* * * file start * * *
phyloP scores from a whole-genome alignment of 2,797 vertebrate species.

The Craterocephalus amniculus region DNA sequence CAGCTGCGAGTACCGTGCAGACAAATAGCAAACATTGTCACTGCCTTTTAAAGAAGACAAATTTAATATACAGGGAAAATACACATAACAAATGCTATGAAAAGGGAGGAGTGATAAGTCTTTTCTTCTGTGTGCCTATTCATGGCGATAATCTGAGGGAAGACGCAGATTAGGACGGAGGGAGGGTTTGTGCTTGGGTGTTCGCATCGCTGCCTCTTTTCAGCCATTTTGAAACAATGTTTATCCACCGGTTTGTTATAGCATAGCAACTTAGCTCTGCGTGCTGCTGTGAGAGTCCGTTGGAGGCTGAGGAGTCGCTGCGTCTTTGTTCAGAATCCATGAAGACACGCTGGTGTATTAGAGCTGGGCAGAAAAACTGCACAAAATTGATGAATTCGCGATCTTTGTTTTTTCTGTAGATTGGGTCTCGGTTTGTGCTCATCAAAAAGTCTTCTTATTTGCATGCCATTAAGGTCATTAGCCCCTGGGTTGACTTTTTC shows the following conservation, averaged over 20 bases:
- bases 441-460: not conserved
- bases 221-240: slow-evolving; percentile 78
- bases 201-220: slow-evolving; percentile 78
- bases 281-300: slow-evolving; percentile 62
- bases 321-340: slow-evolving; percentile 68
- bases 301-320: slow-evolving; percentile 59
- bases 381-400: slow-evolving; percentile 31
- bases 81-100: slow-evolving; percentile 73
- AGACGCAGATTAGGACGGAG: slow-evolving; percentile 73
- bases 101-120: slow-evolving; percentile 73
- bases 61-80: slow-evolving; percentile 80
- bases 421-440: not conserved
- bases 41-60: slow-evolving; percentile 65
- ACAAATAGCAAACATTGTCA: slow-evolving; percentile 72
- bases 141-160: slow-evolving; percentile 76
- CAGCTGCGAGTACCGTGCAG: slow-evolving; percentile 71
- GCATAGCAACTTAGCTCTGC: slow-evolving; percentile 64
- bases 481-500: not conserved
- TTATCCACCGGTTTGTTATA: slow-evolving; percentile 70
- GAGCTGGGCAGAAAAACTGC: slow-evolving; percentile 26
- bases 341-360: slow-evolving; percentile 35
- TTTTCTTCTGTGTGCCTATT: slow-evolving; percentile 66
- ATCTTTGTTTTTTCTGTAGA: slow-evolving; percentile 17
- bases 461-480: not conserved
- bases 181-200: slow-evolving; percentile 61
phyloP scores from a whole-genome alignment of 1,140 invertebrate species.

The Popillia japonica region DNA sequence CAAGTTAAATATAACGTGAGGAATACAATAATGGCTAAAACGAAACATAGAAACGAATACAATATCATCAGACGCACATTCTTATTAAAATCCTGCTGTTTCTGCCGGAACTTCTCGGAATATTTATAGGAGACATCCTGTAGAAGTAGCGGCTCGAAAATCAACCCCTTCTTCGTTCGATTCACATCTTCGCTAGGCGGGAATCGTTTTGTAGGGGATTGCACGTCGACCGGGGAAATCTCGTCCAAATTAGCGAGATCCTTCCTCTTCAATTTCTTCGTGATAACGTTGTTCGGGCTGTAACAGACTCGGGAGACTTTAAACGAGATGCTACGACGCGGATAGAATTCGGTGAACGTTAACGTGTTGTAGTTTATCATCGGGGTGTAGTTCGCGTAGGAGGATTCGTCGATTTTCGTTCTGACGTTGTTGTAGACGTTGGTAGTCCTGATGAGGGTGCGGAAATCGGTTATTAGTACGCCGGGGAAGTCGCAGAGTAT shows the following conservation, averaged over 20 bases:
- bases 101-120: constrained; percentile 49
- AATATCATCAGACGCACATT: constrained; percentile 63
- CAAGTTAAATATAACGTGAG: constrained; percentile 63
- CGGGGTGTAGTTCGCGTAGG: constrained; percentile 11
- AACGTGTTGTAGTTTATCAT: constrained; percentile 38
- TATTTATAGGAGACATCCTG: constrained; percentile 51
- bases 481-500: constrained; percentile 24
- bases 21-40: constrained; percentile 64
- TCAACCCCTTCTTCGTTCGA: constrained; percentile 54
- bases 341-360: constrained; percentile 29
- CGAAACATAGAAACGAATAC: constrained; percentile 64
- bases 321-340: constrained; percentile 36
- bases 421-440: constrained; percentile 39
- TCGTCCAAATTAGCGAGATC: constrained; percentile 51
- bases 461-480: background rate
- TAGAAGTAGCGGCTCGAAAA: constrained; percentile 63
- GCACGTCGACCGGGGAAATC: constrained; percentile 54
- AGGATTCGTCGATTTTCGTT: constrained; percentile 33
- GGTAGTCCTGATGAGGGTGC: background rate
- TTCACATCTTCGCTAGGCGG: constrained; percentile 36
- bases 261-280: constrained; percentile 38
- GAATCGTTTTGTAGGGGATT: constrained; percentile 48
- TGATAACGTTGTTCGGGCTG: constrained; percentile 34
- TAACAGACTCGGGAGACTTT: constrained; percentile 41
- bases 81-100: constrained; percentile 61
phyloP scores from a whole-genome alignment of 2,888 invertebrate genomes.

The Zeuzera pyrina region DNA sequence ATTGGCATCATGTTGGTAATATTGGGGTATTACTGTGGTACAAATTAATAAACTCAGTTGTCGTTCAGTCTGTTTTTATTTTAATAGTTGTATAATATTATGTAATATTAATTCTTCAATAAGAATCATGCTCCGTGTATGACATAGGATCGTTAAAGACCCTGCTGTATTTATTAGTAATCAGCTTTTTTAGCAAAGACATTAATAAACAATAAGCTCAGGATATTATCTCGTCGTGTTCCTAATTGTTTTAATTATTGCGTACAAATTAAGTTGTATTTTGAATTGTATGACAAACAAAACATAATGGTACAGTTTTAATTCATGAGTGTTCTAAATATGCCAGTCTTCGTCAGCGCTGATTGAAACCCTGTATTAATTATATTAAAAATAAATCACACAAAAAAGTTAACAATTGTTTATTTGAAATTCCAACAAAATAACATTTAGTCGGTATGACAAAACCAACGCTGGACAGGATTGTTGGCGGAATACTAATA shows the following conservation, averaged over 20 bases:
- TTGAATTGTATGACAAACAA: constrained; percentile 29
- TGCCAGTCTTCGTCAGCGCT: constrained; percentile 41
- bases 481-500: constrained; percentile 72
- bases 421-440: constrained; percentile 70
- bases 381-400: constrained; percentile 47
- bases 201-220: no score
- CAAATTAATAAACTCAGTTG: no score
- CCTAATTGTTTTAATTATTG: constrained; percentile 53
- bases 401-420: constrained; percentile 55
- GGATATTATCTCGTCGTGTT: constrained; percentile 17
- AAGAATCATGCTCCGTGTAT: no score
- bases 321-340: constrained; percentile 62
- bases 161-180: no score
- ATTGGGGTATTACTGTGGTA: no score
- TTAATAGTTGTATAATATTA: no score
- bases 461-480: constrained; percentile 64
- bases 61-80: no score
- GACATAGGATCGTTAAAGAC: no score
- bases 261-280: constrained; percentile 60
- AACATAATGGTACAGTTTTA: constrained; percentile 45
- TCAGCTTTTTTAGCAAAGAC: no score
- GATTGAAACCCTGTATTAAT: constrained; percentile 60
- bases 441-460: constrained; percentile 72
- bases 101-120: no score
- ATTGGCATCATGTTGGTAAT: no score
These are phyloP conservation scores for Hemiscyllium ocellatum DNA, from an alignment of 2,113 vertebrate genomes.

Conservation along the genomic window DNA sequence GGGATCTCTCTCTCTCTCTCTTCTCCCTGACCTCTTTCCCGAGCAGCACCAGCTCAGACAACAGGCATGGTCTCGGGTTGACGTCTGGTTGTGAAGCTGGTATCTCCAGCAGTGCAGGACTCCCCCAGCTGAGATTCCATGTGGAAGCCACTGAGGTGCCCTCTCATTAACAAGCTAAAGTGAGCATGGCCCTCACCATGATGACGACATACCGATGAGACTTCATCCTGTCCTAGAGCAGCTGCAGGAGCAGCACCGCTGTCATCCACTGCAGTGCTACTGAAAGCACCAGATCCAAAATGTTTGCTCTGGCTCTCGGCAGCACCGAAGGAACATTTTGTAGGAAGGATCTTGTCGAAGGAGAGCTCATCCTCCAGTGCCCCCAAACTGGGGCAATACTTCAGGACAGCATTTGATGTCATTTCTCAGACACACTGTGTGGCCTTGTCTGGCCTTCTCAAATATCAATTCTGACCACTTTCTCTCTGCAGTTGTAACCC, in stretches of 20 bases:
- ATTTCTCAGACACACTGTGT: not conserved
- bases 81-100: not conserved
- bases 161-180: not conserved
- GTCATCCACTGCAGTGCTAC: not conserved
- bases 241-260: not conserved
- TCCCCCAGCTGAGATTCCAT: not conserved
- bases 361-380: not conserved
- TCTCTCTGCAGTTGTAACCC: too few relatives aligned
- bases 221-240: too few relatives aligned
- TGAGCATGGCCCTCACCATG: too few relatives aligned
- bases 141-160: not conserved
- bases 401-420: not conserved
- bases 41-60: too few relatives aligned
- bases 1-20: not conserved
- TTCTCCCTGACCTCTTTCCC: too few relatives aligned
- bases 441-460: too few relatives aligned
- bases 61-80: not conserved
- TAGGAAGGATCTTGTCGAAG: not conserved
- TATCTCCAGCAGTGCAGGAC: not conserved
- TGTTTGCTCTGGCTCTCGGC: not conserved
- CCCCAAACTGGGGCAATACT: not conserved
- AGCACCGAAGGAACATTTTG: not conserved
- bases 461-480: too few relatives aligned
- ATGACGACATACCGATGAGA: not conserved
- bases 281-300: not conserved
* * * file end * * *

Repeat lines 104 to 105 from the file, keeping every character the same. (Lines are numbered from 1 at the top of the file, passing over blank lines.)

- CCCCAAACTGGGGCAATACT: not conserved
- AGCACCGAAGGAACATTTTG: not conserved